Child support awards are addressed to the sound discretion of the trial judge and, absent an abuse of discretion, will not be disturbed on appeal. Mitchell v. Mitchell, 283 S.C. 87, 92, 320 S.E.2d 706, 710 (1984). Income for determining child support awards is defined in the Child Support Guidelines as “the actual gross income of the parent, if employed to full capacity, or potential income if unemployed or underemployed.” 27 S.C. Code Ann. Regs. 114-4720(A)(1) (Supp. 2004). The Guidelines specifically address how to determine income from someone who is self employed:

For income from self-employment . . . gross income is defined as gross receipts minus ordinary and necessary expenses required for self-employment or business operation . . . . However, the court should exclude from those expenses amounts allowed by the Internal Revenue Service for accelerated depreciation or investment tax credits for the purposes of the guidelines and add those amounts back in to determine gross income. In general, the court should carefully review income and expenses from self-employment . . . to determine actual levels of gross income available to the parent to satisfy a child support obligation. As may be apparent, this amount may differ from a determination of business income for tax purposes.

27 S.C. Code Ann. Regs. 114-4720(A)(4) (Supp. 2004).

In the current case, Britt testified that although his business brought in over $430,000 in gross income, he personally made a mere $66.01 a month. He admitted, however, that the company paid a plethora of personal expenses, including his step-child’s private school tuition, church tithes, child support payments, and various other expenses.

Although Britt’s accountant had not completed his analysis, as of the date of trial he identified over $17,000 worth of personal expenses paid by the company. The accountant further testified that the company spent approximately $100,000 on equipment and was able to take a tax depreciation that essentially made these expenses “a wash.” Based on this evidence, the applicable law, and the fact that Britt refused to assist the court in resolving the issue, we find no abuse of discretion by the family court in its determination of income and subsequent calculation of child support. See Robinson v. Tyson, 319 S.C. 360, 364, 461 S.E.2d 397, 399 (Ct. App. 1995) (affirming family court’s imputation of income based partially on husband’s refusal to make an effort to show his earning potential).

We find this holding to be especially appropriate considering Britt’s stubborn refusal to provide any assistance whatsoever to the family court in resolving the issue of his income. Thus, having failed to provide the court with any meaningful representation of his actual income, and failing to respond to the court’s requests for direction with anything other than patronizing remarks, we find Britt would be hard pressed to complain of the family court’s ruling. See Rish v. Rish by and Through Barry, 296 S.C. 14, 17, 370 S.E.2d 102, 104 (Ct. App. 1988) (Bell, J., concurring) (stating that the court of appeals does not sit to relieve self-inflicted wounds); Gore v. Gore, 288 S.C. 438, 440-41, 343 S.E.2d 51, 52 (Ct. App. 1986) (denying relief when husband’s conduct was to blame for the predicament in which he found himself).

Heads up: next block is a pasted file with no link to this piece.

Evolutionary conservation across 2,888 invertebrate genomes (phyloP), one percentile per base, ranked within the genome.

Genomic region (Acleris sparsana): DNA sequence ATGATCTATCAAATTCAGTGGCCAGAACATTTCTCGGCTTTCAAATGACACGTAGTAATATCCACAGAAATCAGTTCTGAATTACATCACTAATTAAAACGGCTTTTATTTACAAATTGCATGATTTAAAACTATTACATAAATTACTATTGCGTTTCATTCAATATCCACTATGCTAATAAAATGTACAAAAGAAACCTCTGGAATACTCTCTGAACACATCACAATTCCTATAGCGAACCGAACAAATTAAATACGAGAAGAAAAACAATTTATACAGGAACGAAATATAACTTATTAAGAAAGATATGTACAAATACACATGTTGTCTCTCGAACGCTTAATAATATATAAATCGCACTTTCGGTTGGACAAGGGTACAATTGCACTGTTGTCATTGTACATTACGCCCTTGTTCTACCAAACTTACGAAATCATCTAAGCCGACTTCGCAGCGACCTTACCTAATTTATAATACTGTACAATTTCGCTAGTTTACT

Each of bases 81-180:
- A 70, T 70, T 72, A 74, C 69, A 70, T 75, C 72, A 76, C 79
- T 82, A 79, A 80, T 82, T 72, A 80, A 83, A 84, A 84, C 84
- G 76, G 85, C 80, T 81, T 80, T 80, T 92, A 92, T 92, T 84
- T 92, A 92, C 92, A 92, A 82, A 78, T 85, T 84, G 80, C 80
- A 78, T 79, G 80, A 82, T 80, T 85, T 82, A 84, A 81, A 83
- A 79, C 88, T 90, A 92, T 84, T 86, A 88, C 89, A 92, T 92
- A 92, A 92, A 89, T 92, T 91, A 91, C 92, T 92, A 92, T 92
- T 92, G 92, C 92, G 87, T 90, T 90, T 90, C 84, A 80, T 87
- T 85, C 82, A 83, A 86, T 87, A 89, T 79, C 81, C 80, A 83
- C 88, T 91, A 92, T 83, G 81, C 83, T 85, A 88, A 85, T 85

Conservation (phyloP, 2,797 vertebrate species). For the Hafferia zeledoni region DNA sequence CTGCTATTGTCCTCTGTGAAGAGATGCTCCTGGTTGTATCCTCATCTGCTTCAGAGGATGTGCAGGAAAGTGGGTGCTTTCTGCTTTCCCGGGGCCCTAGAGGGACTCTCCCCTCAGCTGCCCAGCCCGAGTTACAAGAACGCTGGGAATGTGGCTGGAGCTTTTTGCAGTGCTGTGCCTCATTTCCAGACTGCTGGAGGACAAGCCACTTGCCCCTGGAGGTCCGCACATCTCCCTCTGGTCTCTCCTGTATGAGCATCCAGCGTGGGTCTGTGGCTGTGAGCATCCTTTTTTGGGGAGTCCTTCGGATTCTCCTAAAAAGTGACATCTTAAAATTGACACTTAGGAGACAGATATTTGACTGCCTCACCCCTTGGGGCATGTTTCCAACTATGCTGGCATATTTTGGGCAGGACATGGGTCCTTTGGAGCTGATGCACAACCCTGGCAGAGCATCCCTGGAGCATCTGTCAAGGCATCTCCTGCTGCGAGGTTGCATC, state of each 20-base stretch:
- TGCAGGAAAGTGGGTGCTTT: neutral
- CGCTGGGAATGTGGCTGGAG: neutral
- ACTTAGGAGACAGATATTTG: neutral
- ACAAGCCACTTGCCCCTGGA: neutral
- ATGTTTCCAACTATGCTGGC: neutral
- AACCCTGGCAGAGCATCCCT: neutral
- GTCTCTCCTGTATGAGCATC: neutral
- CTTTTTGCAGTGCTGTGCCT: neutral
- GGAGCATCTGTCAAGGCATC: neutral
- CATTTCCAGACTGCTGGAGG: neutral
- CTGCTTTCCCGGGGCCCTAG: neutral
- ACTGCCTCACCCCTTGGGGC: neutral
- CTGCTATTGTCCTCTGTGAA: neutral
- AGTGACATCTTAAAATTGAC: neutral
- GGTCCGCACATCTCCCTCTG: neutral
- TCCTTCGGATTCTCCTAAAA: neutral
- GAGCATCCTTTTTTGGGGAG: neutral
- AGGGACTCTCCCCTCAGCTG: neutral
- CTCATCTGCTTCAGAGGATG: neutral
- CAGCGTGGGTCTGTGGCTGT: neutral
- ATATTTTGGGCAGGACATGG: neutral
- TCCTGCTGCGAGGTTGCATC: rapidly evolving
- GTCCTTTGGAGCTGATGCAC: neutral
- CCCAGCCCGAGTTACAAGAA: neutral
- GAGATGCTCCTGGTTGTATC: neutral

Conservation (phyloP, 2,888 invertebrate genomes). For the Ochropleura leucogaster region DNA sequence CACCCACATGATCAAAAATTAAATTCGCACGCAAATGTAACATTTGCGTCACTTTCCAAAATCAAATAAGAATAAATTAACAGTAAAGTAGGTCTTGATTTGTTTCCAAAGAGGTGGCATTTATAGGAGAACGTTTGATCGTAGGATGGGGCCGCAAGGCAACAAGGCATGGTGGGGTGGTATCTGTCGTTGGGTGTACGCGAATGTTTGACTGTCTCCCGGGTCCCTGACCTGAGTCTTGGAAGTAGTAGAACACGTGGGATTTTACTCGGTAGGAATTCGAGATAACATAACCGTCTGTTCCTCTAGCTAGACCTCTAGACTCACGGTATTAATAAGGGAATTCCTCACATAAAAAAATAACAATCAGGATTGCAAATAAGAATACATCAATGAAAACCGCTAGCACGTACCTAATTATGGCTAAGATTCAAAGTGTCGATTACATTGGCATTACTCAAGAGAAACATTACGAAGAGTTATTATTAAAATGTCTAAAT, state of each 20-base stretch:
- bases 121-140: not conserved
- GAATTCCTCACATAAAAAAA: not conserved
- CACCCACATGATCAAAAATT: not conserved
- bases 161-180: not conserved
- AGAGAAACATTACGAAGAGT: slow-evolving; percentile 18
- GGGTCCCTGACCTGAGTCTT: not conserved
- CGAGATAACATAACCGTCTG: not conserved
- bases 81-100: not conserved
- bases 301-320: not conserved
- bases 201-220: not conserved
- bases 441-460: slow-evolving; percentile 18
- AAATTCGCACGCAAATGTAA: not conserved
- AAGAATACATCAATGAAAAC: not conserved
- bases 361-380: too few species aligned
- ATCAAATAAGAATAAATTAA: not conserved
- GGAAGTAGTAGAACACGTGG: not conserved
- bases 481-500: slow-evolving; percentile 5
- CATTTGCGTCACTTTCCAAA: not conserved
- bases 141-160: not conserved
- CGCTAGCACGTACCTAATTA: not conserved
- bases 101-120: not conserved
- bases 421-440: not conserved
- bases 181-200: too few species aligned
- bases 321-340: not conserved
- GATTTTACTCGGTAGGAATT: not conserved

II. Attorney’s Fees

Britt next asserts the trial court erred in awarding Patrick $4,375 in attorney’s fees. We disagree.

“An award of attorneys’ fees and costs is a discretionary matter not to be overturned absent abuse by the trial court.” Donahue v. Donahue, 299 S.C. 353, 365, 384 S.E.2d 741, 748 (1989). In order to award attorney’s fees a court should consider several factors including: (1) ability of the party to pay the fees; (2) beneficial results obtained; (3) financial conditions of the parties; and (4) effect a fee award will have on the party’s standard of living. E.D.M. v. T.A.M., 307 S.C. 471, 476-77, 415 S.E.2d 812, 816 (1992); see also Glasscock v. Glasscock, 304 S.C. 158, 161, 403 S.E.2d 313, 315 (1991).

In its order, the family court concluded, “[Britt’s] deliberate misrepresentation of his income has caused this litigation to be complicated and expensive and [Patrick] is entitled to payment of her attorney’s fees and costs.” A review of the record supports this determination. In addition, in light of the family court’s calculation of Britt’s income at $100,000 per year, we do not find the award would unduly impact his financial condition. Considering this along with the fact that Patrick’s attorney obtained beneficial results by obtaining an increase in child support, we find the award to have been well within the discretion of the family court judge.

AFFIRMED2

HEARN, C.J., and KITTREDGE, J., concur.

[1] When asked by the court how much money his current wife made in salary, Britt claimed to not know because “[s]he does all the paying of the bills.” Because of the difficulty in computing Britt’s actual income, the court also asked Britt what amount of income he thought the court should use to determine child support. Britt offered no suggestions other than “I will leave that up to you.”

[2] We decide this case without oral argument pursuant to Rule 215, SCACR.